Consumption is a well-known issue in the tourism industry, especially as society feels pressure to reduce consumption as much as possible. As industry professionals, initiating discussions about consumption within the tourism sector to keep the industry current and thriving is essential. With this theme out in the open, tourists and industry professionals alike may be encouraged to consider their current consumption and brainstorm ways to transform unsound practices to be more safe and sustainable. One of the biggest enemies of progress is alienation; as industry professionals, we have a responsibility to direct the future of the industry, and asking tourists for their cooperation is likely to be more productive than placing the blame. After all, true change can occur only when we work together.

Being Realistic About Sustainable Tourism

In many regions of the world, tourism is a main source of income for local communities. Eliminating tourism is not a wise choice, and not only economically — it is also important for social interaction and understanding of culture and lifestyles that are different from our own. Sustainable tourism practices do not aim to completely do away with tourism, but rather take a closer look at how things are done and consider what could be accomplished more efficiently or with less waste, for example. In that sense, sustainable tourism naysayers can be hushed; our true purpose in making tourism more sustainable is to work toward attainable goals, rather than simply considering the situation a lost cause or reaching for the stars and beyond. (Besides, we all know that perfection isn’t attainable.)

Unsustainable practices and overtourism are arguably the biggest barriers when it comes to maximizing the benefits of tourism. In a “business as usual” scenario, tourism may threaten a wide range of resources, both directly and indirectly related; some would even argue that rampant, unchecked tourism has already endangered a number of natural resources. That being said, tourism is a complex industry. It presents both threats and opportunities, which makes regulation all the more necessary. Fortunately, regulatory measures do not necessarily have to be initiated, planned, tested, and implemented from the top down (typically by governmental bodies).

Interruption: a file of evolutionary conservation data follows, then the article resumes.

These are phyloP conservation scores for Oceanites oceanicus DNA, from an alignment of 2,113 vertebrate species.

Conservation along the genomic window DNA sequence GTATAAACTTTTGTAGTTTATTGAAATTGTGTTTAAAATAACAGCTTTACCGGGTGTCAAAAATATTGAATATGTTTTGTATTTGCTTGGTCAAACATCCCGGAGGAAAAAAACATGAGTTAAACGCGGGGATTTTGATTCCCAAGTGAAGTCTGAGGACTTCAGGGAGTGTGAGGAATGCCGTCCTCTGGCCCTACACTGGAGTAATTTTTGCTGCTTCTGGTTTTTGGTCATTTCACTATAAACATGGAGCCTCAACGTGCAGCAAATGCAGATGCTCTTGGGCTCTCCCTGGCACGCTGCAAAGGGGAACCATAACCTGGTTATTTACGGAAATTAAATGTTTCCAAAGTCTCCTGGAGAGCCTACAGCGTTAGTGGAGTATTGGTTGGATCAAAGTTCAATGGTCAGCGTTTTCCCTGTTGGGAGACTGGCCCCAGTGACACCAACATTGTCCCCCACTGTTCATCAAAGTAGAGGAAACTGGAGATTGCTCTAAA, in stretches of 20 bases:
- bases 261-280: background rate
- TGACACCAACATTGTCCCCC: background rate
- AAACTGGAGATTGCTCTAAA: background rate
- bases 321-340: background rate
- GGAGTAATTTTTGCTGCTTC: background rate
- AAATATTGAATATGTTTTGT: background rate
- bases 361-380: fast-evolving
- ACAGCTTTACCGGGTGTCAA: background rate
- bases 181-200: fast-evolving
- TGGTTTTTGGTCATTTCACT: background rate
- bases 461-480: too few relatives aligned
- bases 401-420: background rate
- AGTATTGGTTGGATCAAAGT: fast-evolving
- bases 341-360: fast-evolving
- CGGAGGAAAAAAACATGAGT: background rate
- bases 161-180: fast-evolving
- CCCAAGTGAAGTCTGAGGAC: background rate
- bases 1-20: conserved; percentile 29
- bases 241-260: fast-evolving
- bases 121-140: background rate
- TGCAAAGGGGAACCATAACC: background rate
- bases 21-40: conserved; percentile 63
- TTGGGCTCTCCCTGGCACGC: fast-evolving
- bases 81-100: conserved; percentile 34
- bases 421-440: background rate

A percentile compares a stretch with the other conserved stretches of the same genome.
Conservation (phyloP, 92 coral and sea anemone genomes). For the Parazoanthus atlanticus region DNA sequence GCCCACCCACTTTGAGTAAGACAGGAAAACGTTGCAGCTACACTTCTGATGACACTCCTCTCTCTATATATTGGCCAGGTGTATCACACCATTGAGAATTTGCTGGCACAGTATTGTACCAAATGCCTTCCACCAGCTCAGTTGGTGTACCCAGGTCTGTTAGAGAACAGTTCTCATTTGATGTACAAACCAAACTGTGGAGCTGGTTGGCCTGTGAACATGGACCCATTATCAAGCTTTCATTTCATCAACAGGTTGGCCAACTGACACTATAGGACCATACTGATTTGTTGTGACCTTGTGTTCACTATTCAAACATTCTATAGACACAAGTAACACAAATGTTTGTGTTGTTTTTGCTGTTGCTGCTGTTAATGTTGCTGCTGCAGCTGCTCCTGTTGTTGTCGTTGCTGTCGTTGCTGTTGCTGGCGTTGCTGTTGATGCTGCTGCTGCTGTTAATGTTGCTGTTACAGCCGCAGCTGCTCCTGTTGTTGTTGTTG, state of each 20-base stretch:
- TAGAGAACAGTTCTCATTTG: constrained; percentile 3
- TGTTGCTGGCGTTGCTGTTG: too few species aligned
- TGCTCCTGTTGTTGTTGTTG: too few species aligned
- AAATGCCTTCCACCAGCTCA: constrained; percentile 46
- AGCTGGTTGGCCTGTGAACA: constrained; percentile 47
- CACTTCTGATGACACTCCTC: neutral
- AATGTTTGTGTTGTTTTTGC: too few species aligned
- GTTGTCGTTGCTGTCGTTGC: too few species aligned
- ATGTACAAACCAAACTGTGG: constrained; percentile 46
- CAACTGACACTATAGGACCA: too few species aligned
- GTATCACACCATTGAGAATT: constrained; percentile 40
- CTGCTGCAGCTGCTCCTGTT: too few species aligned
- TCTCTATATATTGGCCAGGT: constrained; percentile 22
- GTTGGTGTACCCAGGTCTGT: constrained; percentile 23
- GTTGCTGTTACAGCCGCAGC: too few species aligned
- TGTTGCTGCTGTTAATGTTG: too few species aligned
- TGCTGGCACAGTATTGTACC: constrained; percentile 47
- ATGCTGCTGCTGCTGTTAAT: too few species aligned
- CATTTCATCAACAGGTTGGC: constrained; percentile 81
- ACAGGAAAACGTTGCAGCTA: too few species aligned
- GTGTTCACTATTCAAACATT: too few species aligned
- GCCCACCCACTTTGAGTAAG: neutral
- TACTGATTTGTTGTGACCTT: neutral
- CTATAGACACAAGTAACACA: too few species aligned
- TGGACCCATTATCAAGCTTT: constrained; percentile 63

The Importance of Simple Measures

In order to make progress towards more sustainable practices in tourism, there is an urgent need for direct action, and quick. Given the number of tourists and industry professionals (one in five jobs created worldwide in 2017 were tourism-related, and as of 2018, the number of international tourist arrivals stands at a staggering 1.4 billion), the impacts of positive change made by grassroots efforts have the potential to be life-changing. That means we don’t have to wait for lobbyists to influence public policy! We, as tourists and industry professionals, can take matters into our own hands and lead the way with simple measures. Perhaps the biggest advantage of simple, straightforward measures is that they can be modified to suit several geographic and cultural needs, since there isn’t a universal solution to the problems that tourism creates. Simple measures can be easily adapted and even improvised.